Could Donald Trump Get Arrested?
Recently, there's been a lot of media speculation about whether Donald
Trump, former President of the United States, could get arrested and,
if so, how that would play out.
The Manhattan District Attorney's Office has been investigating Trump
for allegedly orchestrating hush money payments to Stormy Daniels through
his attorney at the time, Michael Cohen. In 2018, the New York Times reported
that just before the 2016 presidential election, Michael Cohen paid porn
actress Stormy Daniels $130,000 to stop her from talking about an affair
in 2006. The alleged affair raised its own questions but so did the possibility
that the payment violated federal campaign finance laws. In 2018, Cohen
plead guilty to certain offenses including a campaign finance violation
for the payment to Daniels. Trump was not charged. According to news reports,
Cohen said he paid Daniels at the direction of a candidate for federal
office. The Federal Election Commission (FEC) didn't make any further
inquiry into the payment to Daniels.
New York Times has recently reported that Alvin Bragg, the elected District Attorney of New York County (Manhattan)
is asking a Grand Jury to investigate Trump and it was speculated that
this investigation might be for falsifying business records (a crime in
New York) in connection with the hush money paid to Stormy Daniels. Falsifying
business records could be charged, for example, if someone (1) makes or
causes a false entry in the business records of an enterprise (think letters,
financial ledgers, business checks); (2) alters or deletes, a true entry
in the business records of an enterprise; (3) omits to make a true entry
in the business records of an enterprise (think failing to include detail
about the purpose of a payment) in violation of a duty to do so which
he knows to be imposed upon him by law or by the nature of his position;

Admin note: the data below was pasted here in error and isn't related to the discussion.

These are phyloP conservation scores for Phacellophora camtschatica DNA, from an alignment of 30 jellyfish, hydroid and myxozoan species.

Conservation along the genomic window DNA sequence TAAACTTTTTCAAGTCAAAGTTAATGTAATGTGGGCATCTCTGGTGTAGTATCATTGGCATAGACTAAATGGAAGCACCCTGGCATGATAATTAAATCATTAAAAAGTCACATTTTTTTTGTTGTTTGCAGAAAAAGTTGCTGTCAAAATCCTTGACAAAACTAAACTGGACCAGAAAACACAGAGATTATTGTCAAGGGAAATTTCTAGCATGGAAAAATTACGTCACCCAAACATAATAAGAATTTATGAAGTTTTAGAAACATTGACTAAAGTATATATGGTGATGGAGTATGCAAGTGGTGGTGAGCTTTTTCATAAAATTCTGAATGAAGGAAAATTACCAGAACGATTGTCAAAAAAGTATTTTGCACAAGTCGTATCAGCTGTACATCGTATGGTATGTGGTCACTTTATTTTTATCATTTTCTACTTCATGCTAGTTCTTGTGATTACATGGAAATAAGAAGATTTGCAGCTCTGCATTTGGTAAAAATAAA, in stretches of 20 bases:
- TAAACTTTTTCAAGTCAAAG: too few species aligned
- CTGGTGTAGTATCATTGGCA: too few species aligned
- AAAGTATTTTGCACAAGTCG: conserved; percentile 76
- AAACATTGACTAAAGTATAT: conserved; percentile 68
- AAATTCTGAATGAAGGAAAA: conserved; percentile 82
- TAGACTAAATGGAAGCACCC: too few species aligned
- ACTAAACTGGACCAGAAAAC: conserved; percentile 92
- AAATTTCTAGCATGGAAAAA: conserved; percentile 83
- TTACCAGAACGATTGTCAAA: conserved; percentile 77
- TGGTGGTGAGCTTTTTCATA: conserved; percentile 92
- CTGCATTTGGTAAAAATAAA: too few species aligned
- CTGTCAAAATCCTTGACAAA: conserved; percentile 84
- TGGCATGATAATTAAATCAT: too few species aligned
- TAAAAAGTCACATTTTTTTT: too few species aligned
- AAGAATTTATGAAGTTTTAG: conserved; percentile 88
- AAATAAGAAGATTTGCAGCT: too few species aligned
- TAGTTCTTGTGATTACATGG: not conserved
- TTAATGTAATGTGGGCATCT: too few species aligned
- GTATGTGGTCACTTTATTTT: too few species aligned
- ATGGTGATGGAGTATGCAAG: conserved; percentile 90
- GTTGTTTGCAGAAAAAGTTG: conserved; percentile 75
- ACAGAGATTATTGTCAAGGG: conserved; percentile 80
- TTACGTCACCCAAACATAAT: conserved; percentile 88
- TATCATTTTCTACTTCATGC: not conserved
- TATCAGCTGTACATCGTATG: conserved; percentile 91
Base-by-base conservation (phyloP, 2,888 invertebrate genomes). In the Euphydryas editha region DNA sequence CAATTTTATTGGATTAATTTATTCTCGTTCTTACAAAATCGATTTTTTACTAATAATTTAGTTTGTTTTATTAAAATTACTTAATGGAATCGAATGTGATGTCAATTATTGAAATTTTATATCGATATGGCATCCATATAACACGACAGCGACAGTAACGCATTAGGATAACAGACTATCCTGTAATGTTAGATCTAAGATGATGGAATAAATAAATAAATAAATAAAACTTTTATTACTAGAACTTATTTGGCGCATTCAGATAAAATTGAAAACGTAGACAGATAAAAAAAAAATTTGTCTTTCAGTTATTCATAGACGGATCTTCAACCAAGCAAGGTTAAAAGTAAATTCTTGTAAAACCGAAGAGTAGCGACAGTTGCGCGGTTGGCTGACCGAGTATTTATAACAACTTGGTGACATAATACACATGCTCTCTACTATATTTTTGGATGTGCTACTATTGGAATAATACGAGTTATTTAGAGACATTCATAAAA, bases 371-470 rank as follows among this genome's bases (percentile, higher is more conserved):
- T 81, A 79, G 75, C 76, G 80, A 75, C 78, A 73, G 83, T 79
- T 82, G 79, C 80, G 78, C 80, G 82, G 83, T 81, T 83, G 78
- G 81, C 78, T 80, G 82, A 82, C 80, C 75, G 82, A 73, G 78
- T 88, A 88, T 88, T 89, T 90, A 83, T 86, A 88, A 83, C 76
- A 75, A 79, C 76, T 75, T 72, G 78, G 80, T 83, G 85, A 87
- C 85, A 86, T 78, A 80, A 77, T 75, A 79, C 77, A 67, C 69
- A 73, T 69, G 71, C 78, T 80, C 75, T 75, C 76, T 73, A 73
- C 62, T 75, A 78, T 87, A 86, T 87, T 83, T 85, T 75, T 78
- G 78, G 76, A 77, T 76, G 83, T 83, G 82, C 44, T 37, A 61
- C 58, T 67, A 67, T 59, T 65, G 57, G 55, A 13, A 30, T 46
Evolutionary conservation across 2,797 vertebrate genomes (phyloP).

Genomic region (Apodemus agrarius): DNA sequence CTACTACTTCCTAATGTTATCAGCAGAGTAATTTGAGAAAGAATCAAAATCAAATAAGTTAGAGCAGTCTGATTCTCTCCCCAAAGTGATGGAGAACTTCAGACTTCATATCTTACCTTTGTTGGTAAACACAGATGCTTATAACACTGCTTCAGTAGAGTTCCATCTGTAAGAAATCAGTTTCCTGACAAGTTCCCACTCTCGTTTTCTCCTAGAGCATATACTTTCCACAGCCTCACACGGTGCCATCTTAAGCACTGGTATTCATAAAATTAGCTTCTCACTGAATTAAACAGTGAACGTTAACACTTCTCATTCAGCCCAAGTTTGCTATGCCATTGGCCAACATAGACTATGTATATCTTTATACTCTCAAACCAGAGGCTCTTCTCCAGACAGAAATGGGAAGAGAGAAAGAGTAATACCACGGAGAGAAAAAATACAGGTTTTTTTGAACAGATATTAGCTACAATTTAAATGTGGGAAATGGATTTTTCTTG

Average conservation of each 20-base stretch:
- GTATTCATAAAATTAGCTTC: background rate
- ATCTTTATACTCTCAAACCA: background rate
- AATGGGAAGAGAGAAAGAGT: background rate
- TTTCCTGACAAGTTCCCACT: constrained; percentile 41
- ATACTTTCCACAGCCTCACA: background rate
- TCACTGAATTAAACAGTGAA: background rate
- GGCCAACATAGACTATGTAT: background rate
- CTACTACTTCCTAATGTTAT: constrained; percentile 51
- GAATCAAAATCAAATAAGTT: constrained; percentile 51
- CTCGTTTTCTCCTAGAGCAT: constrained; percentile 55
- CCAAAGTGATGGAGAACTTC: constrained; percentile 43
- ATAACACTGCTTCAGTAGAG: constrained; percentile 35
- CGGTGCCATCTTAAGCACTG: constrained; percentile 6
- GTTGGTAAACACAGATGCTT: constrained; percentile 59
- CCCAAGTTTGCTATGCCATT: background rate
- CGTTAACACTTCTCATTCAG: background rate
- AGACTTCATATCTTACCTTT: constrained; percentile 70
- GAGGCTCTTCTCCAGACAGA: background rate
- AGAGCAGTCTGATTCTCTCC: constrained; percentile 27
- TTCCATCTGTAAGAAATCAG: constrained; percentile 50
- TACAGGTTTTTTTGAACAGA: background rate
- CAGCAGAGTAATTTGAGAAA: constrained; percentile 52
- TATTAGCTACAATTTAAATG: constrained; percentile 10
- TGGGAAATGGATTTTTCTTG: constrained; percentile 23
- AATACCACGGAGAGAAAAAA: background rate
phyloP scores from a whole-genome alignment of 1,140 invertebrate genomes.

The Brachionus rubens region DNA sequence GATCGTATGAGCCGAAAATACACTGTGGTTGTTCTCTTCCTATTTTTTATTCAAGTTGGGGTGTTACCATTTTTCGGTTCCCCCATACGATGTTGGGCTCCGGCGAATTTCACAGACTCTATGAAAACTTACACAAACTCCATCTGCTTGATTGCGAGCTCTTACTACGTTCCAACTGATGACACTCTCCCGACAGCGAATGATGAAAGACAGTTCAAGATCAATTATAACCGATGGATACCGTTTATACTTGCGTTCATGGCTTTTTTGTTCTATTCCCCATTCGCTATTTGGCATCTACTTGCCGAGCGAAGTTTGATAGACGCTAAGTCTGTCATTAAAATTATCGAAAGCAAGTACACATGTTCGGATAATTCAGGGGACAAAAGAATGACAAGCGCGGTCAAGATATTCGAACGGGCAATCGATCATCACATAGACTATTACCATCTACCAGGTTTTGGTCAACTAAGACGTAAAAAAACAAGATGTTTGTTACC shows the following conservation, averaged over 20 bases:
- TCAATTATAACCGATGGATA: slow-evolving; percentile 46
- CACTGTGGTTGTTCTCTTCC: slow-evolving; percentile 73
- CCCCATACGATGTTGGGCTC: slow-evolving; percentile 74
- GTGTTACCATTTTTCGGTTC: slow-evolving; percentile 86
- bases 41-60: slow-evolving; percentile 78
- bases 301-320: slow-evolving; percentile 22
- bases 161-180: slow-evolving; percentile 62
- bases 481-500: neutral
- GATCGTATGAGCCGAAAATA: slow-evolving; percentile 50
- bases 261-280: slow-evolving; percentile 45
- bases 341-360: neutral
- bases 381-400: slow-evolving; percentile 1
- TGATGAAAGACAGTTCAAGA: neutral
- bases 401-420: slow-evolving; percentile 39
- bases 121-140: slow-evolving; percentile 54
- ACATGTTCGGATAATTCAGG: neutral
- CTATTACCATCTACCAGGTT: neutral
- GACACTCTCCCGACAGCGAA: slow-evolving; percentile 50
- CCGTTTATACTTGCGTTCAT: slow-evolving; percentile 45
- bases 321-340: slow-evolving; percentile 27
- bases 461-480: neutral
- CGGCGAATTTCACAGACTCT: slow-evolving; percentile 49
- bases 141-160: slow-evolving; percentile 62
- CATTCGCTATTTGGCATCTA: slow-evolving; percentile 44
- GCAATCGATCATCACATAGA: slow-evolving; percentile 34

or (4) prevents the making of a true entry or causes the omission thereof
in the business records of an enterprise (such as withholding information
from another person who is making a record about a payment).
In New York, Grand Jury proceedings are secret and private. The District
Attorney is not allowed to comment on the progress of the proceedings
until an indictment has been reached. If an indictment is voted, the District
Attorney may reach out to Trump's attorney to arrange a surrender.
A surrender is when an accused person and their attorney schedule an appointment
to be arrested and charged in court. Following any surrender on an indictment,
Trump would possibly be arraigned in Manhattan Supreme Court the same
day of the surrender. (Supreme Court in New York is a trial level state
court that handles criminal and civil cases and not to be confused with
the US Supreme Court which is a federal appellate court.) At this arraignment,
a New York Supreme Court Justice would consider issues such as whether
to release him or place some restrictions on his liberty such as supervised
release. Supervised release is a type of court imposed supervision where
an accused person has to check in with some frequency while their case
If Trump is arrested and indicted for offenses relating to falsifying a
business record, the District Attorney might have a difficult road ahead.
A central question would be what exact business records were falsified,
how so, and by whom. Then, there would be questions about how the District
Attorney would prove that Trump's intent was to defraud at the time
of the falsification. If the District Attorney's goal is to charge